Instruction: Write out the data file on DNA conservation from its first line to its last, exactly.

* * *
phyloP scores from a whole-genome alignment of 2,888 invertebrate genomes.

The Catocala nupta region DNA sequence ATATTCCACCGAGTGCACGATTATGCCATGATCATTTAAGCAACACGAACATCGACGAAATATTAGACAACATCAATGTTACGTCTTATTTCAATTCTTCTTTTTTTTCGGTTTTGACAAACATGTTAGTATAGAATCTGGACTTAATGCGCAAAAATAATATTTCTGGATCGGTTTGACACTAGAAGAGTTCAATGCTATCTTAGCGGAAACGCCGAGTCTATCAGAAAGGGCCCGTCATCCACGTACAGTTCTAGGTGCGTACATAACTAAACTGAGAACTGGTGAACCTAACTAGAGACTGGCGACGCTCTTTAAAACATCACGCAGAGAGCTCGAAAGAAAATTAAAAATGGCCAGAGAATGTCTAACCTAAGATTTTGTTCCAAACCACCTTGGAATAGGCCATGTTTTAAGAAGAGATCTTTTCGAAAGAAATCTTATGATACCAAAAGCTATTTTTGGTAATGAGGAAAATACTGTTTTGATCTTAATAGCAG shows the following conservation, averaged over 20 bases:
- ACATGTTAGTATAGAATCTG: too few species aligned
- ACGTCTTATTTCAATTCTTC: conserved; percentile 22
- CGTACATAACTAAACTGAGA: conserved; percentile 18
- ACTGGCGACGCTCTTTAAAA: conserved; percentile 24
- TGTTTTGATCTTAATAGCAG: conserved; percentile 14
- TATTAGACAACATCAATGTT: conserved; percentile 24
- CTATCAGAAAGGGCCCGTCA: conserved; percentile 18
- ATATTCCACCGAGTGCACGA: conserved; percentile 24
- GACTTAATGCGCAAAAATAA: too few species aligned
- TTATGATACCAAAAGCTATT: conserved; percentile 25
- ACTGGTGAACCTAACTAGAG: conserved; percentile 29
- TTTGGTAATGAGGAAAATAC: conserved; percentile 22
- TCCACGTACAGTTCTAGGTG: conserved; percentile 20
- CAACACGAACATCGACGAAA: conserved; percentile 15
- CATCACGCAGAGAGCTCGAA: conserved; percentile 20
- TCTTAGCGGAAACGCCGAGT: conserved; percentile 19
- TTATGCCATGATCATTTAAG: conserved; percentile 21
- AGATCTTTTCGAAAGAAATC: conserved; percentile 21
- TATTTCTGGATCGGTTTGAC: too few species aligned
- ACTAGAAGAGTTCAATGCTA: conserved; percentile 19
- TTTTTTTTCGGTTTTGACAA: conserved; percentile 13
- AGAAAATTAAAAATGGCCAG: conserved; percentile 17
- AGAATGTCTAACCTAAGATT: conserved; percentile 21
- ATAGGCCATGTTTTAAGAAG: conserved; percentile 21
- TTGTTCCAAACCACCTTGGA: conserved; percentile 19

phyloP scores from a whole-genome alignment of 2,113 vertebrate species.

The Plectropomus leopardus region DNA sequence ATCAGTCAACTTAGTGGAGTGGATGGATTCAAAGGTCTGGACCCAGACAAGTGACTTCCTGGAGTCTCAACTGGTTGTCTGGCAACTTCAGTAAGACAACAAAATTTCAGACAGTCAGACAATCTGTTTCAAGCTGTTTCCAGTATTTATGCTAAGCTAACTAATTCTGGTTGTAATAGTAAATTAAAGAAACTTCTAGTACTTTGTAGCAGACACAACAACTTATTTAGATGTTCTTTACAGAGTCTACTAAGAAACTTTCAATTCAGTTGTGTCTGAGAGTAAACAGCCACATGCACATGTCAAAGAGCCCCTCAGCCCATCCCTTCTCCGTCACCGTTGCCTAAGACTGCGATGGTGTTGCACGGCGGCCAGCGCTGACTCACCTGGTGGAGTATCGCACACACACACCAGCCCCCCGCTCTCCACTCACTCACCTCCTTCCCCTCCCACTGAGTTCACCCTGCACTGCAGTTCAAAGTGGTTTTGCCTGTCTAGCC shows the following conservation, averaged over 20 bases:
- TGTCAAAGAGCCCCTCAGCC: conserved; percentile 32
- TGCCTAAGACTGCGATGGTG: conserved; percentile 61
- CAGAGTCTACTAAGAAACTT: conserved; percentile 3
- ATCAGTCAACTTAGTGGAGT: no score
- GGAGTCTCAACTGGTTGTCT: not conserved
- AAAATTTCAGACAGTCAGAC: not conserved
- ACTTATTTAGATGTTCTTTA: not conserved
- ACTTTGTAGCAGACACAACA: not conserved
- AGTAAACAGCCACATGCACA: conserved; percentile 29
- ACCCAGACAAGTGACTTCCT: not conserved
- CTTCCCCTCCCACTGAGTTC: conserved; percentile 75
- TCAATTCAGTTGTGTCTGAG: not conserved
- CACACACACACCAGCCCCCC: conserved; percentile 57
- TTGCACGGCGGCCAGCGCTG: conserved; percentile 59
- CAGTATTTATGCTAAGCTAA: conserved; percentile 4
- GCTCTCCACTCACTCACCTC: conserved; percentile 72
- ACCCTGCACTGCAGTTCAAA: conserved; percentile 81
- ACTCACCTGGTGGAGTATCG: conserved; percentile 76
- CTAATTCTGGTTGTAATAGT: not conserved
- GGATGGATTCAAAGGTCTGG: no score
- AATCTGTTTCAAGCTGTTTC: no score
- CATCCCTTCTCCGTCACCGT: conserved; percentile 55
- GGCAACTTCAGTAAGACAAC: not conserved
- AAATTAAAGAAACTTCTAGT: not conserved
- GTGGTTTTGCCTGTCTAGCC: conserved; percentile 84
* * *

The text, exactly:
phyloP scores from a whole-genome alignment of 2,888 invertebrate genomes.

The Catocala nupta region DNA sequence ATATTCCACCGAGTGCACGATTATGCCATGATCATTTAAGCAACACGAACATCGACGAAATATTAGACAACATCAATGTTACGTCTTATTTCAATTCTTCTTTTTTTTCGGTTTTGACAAACATGTTAGTATAGAATCTGGACTTAATGCGCAAAAATAATATTTCTGGATCGGTTTGACACTAGAAGAGTTCAATGCTATCTTAGCGGAAACGCCGAGTCTATCAGAAAGGGCCCGTCATCCACGTACAGTTCTAGGTGCGTACATAACTAAACTGAGAACTGGTGAACCTAACTAGAGACTGGCGACGCTCTTTAAAACATCACGCAGAGAGCTCGAAAGAAAATTAAAAATGGCCAGAGAATGTCTAACCTAAGATTTTGTTCCAAACCACCTTGGAATAGGCCATGTTTTAAGAAGAGATCTTTTCGAAAGAAATCTTATGATACCAAAAGCTATTTTTGGTAATGAGGAAAATACTGTTTTGATCTTAATAGCAG shows the following conservation, averaged over 20 bases:
- ACATGTTAGTATAGAATCTG: too few species aligned
- ACGTCTTATTTCAATTCTTC: conserved; percentile 22
- CGTACATAACTAAACTGAGA: conserved; percentile 18
- ACTGGCGACGCTCTTTAAAA: conserved; percentile 24
- TGTTTTGATCTTAATAGCAG: conserved; percentile 14
- TATTAGACAACATCAATGTT: conserved; percentile 24
- CTATCAGAAAGGGCCCGTCA: conserved; percentile 18
- ATATTCCACCGAGTGCACGA: conserved; percentile 24
- GACTTAATGCGCAAAAATAA: too few species aligned
- TTATGATACCAAAAGCTATT: conserved; percentile 25
- ACTGGTGAACCTAACTAGAG: conserved; percentile 29
- TTTGGTAATGAGGAAAATAC: conserved; percentile 22
- TCCACGTACAGTTCTAGGTG: conserved; percentile 20
- CAACACGAACATCGACGAAA: conserved; percentile 15
- CATCACGCAGAGAGCTCGAA: conserved; percentile 20
- TCTTAGCGGAAACGCCGAGT: conserved; percentile 19
- TTATGCCATGATCATTTAAG: conserved; percentile 21
- AGATCTTTTCGAAAGAAATC: conserved; percentile 21
- TATTTCTGGATCGGTTTGAC: too few species aligned
- ACTAGAAGAGTTCAATGCTA: conserved; percentile 19
- TTTTTTTTCGGTTTTGACAA: conserved; percentile 13
- AGAAAATTAAAAATGGCCAG: conserved; percentile 17
- AGAATGTCTAACCTAAGATT: conserved; percentile 21
- ATAGGCCATGTTTTAAGAAG: conserved; percentile 21
- TTGTTCCAAACCACCTTGGA: conserved; percentile 19

phyloP scores from a whole-genome alignment of 2,113 vertebrate species.

The Plectropomus leopardus region DNA sequence ATCAGTCAACTTAGTGGAGTGGATGGATTCAAAGGTCTGGACCCAGACAAGTGACTTCCTGGAGTCTCAACTGGTTGTCTGGCAACTTCAGTAAGACAACAAAATTTCAGACAGTCAGACAATCTGTTTCAAGCTGTTTCCAGTATTTATGCTAAGCTAACTAATTCTGGTTGTAATAGTAAATTAAAGAAACTTCTAGTACTTTGTAGCAGACACAACAACTTATTTAGATGTTCTTTACAGAGTCTACTAAGAAACTTTCAATTCAGTTGTGTCTGAGAGTAAACAGCCACATGCACATGTCAAAGAGCCCCTCAGCCCATCCCTTCTCCGTCACCGTTGCCTAAGACTGCGATGGTGTTGCACGGCGGCCAGCGCTGACTCACCTGGTGGAGTATCGCACACACACACCAGCCCCCCGCTCTCCACTCACTCACCTCCTTCCCCTCCCACTGAGTTCACCCTGCACTGCAGTTCAAAGTGGTTTTGCCTGTCTAGCC shows the following conservation, averaged over 20 bases:
- TGTCAAAGAGCCCCTCAGCC: conserved; percentile 32
- TGCCTAAGACTGCGATGGTG: conserved; percentile 61
- CAGAGTCTACTAAGAAACTT: conserved; percentile 3
- ATCAGTCAACTTAGTGGAGT: no score
- GGAGTCTCAACTGGTTGTCT: not conserved
- AAAATTTCAGACAGTCAGAC: not conserved
- ACTTATTTAGATGTTCTTTA: not conserved
- ACTTTGTAGCAGACACAACA: not conserved
- AGTAAACAGCCACATGCACA: conserved; percentile 29
- ACCCAGACAAGTGACTTCCT: not conserved
- CTTCCCCTCCCACTGAGTTC: conserved; percentile 75
- TCAATTCAGTTGTGTCTGAG: not conserved
- CACACACACACCAGCCCCCC: conserved; percentile 57
- TTGCACGGCGGCCAGCGCTG: conserved; percentile 59
- CAGTATTTATGCTAAGCTAA: conserved; percentile 4
- GCTCTCCACTCACTCACCTC: conserved; percentile 72
- ACCCTGCACTGCAGTTCAAA: conserved; percentile 81
- ACTCACCTGGTGGAGTATCG: conserved; percentile 76
- CTAATTCTGGTTGTAATAGT: not conserved
- GGATGGATTCAAAGGTCTGG: no score
- AATCTGTTTCAAGCTGTTTC: no score
- CATCCCTTCTCCGTCACCGT: conserved; percentile 55
- GGCAACTTCAGTAAGACAAC: not conserved
- AAATTAAAGAAACTTCTAGT: not conserved
- GTGGTTTTGCCTGTCTAGCC: conserved; percentile 84